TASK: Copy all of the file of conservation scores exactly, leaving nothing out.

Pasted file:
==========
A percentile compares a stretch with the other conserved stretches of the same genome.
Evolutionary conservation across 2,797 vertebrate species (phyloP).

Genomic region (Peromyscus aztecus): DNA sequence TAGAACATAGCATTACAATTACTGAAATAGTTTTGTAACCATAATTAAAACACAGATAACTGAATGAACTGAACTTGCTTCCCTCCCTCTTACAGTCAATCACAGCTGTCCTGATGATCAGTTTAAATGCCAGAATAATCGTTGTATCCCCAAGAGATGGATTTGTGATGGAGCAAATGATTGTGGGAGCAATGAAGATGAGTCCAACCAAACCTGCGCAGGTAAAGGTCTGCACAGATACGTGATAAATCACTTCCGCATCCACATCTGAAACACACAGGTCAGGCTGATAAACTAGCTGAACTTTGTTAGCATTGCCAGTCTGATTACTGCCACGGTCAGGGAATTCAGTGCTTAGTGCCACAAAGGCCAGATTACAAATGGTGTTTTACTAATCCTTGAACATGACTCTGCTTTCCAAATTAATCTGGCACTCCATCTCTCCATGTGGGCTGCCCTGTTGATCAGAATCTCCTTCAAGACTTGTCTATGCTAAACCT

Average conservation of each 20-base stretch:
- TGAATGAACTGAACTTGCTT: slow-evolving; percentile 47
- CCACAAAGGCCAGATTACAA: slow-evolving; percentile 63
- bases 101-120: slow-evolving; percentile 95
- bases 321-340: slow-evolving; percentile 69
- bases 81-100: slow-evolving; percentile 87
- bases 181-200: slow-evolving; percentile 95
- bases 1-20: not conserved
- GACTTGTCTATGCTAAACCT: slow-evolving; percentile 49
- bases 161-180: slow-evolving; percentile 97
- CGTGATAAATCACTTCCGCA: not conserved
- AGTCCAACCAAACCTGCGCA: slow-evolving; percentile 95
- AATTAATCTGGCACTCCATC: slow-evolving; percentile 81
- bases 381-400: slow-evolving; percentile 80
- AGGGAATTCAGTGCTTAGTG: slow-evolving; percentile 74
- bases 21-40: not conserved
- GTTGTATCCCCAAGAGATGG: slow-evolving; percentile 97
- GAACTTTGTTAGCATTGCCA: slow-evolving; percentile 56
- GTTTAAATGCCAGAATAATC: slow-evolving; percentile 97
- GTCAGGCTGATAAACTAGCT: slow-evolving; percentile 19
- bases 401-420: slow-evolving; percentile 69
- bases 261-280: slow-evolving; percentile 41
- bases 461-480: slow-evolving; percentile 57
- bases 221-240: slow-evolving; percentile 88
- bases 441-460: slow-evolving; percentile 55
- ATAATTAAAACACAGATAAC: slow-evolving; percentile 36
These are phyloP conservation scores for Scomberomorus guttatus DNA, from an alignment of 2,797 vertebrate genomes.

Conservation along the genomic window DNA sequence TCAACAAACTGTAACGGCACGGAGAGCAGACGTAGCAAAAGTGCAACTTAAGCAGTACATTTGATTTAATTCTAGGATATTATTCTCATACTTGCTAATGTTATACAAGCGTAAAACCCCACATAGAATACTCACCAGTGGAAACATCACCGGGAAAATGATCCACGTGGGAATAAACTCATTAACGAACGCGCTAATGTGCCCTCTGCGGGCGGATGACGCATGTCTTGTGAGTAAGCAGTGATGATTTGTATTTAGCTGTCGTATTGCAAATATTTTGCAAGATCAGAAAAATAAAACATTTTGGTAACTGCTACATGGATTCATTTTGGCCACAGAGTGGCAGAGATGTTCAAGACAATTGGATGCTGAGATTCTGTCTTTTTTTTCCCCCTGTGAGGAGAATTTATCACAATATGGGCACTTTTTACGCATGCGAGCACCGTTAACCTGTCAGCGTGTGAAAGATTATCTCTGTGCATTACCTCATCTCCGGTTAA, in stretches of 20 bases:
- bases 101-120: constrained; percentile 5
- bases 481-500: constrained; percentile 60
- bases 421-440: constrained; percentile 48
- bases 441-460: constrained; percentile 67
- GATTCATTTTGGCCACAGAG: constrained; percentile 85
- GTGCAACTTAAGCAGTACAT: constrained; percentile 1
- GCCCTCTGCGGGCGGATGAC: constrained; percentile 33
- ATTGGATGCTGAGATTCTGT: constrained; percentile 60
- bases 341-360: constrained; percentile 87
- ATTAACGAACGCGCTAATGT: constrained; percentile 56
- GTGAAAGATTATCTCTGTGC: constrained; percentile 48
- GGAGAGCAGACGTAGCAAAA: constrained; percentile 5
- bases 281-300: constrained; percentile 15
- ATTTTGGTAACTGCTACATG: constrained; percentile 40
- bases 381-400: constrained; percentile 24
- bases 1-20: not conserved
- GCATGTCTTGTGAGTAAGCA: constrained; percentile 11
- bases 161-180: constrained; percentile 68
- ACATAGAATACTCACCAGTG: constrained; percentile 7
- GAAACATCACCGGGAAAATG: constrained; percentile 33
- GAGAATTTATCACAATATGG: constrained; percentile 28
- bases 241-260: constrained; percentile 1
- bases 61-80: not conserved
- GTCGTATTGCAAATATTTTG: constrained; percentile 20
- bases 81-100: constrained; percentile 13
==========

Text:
A percentile compares a stretch with the other conserved stretches of the same genome.
Evolutionary conservation across 2,797 vertebrate species (phyloP).

Genomic region (Peromyscus aztecus): DNA sequence TAGAACATAGCATTACAATTACTGAAATAGTTTTGTAACCATAATTAAAACACAGATAACTGAATGAACTGAACTTGCTTCCCTCCCTCTTACAGTCAATCACAGCTGTCCTGATGATCAGTTTAAATGCCAGAATAATCGTTGTATCCCCAAGAGATGGATTTGTGATGGAGCAAATGATTGTGGGAGCAATGAAGATGAGTCCAACCAAACCTGCGCAGGTAAAGGTCTGCACAGATACGTGATAAATCACTTCCGCATCCACATCTGAAACACACAGGTCAGGCTGATAAACTAGCTGAACTTTGTTAGCATTGCCAGTCTGATTACTGCCACGGTCAGGGAATTCAGTGCTTAGTGCCACAAAGGCCAGATTACAAATGGTGTTTTACTAATCCTTGAACATGACTCTGCTTTCCAAATTAATCTGGCACTCCATCTCTCCATGTGGGCTGCCCTGTTGATCAGAATCTCCTTCAAGACTTGTCTATGCTAAACCT

Average conservation of each 20-base stretch:
- TGAATGAACTGAACTTGCTT: slow-evolving; percentile 47
- CCACAAAGGCCAGATTACAA: slow-evolving; percentile 63
- bases 101-120: slow-evolving; percentile 95
- bases 321-340: slow-evolving; percentile 69
- bases 81-100: slow-evolving; percentile 87
- bases 181-200: slow-evolving; percentile 95
- bases 1-20: not conserved
- GACTTGTCTATGCTAAACCT: slow-evolving; percentile 49
- bases 161-180: slow-evolving; percentile 97
- CGTGATAAATCACTTCCGCA: not conserved
- AGTCCAACCAAACCTGCGCA: slow-evolving; percentile 95
- AATTAATCTGGCACTCCATC: slow-evolving; percentile 81
- bases 381-400: slow-evolving; percentile 80
- AGGGAATTCAGTGCTTAGTG: slow-evolving; percentile 74
- bases 21-40: not conserved
- GTTGTATCCCCAAGAGATGG: slow-evolving; percentile 97
- GAACTTTGTTAGCATTGCCA: slow-evolving; percentile 56
- GTTTAAATGCCAGAATAATC: slow-evolving; percentile 97
- GTCAGGCTGATAAACTAGCT: slow-evolving; percentile 19
- bases 401-420: slow-evolving; percentile 69
- bases 261-280: slow-evolving; percentile 41
- bases 461-480: slow-evolving; percentile 57
- bases 221-240: slow-evolving; percentile 88
- bases 441-460: slow-evolving; percentile 55
- ATAATTAAAACACAGATAAC: slow-evolving; percentile 36
These are phyloP conservation scores for Scomberomorus guttatus DNA, from an alignment of 2,797 vertebrate genomes.

Conservation along the genomic window DNA sequence TCAACAAACTGTAACGGCACGGAGAGCAGACGTAGCAAAAGTGCAACTTAAGCAGTACATTTGATTTAATTCTAGGATATTATTCTCATACTTGCTAATGTTATACAAGCGTAAAACCCCACATAGAATACTCACCAGTGGAAACATCACCGGGAAAATGATCCACGTGGGAATAAACTCATTAACGAACGCGCTAATGTGCCCTCTGCGGGCGGATGACGCATGTCTTGTGAGTAAGCAGTGATGATTTGTATTTAGCTGTCGTATTGCAAATATTTTGCAAGATCAGAAAAATAAAACATTTTGGTAACTGCTACATGGATTCATTTTGGCCACAGAGTGGCAGAGATGTTCAAGACAATTGGATGCTGAGATTCTGTCTTTTTTTTCCCCCTGTGAGGAGAATTTATCACAATATGGGCACTTTTTACGCATGCGAGCACCGTTAACCTGTCAGCGTGTGAAAGATTATCTCTGTGCATTACCTCATCTCCGGTTAA, in stretches of 20 bases:
- bases 101-120: constrained; percentile 5
- bases 481-500: constrained; percentile 60
- bases 421-440: constrained; percentile 48
- bases 441-460: constrained; percentile 67
- GATTCATTTTGGCCACAGAG: constrained; percentile 85
- GTGCAACTTAAGCAGTACAT: constrained; percentile 1
- GCCCTCTGCGGGCGGATGAC: constrained; percentile 33
- ATTGGATGCTGAGATTCTGT: constrained; percentile 60
- bases 341-360: constrained; percentile 87
- ATTAACGAACGCGCTAATGT: constrained; percentile 56
- GTGAAAGATTATCTCTGTGC: constrained; percentile 48
- GGAGAGCAGACGTAGCAAAA: constrained; percentile 5
- bases 281-300: constrained; percentile 15
- ATTTTGGTAACTGCTACATG: constrained; percentile 40
- bases 381-400: constrained; percentile 24
- bases 1-20: not conserved
- GCATGTCTTGTGAGTAAGCA: constrained; percentile 11
- bases 161-180: constrained; percentile 68
- ACATAGAATACTCACCAGTG: constrained; percentile 7
- GAAACATCACCGGGAAAATG: constrained; percentile 33
- GAGAATTTATCACAATATGG: constrained; percentile 28
- bases 241-260: constrained; percentile 1
- bases 61-80: not conserved
- GTCGTATTGCAAATATTTTG: constrained; percentile 20
- bases 81-100: constrained; percentile 13